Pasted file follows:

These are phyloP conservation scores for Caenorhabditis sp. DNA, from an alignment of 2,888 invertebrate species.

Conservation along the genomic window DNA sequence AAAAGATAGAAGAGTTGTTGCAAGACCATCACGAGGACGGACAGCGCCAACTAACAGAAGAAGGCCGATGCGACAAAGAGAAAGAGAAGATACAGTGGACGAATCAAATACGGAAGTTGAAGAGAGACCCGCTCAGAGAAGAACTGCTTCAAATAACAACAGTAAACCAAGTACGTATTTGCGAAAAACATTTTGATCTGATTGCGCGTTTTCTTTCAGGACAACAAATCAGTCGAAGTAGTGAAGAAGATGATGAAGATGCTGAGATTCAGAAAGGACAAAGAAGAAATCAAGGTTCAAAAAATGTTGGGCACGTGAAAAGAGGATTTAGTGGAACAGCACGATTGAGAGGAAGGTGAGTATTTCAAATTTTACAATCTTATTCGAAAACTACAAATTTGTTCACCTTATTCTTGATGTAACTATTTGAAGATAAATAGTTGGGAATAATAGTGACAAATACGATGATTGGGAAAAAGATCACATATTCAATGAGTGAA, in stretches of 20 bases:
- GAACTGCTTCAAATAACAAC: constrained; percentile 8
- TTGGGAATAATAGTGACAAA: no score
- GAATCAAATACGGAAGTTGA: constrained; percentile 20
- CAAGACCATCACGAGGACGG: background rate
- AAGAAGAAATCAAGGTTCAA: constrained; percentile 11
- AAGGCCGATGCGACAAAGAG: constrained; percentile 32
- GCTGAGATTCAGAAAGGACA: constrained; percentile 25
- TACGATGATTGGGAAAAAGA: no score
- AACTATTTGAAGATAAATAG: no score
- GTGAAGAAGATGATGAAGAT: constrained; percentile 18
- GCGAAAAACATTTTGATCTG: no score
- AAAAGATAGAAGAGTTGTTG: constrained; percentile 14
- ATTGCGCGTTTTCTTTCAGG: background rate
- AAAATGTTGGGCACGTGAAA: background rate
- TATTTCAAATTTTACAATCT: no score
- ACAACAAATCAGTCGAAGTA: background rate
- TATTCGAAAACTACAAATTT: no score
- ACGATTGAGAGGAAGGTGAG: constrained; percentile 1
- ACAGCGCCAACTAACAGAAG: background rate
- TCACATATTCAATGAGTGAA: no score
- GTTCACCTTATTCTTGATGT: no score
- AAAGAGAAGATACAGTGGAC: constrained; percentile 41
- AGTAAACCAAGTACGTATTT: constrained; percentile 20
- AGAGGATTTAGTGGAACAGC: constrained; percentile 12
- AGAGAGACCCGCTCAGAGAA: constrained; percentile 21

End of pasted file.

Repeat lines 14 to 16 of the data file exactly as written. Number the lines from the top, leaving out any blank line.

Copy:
- AAAAGATAGAAGAGTTGTTG: constrained; percentile 14
- ATTGCGCGTTTTCTTTCAGG: background rate
- AAAATGTTGGGCACGTGAAA: background rate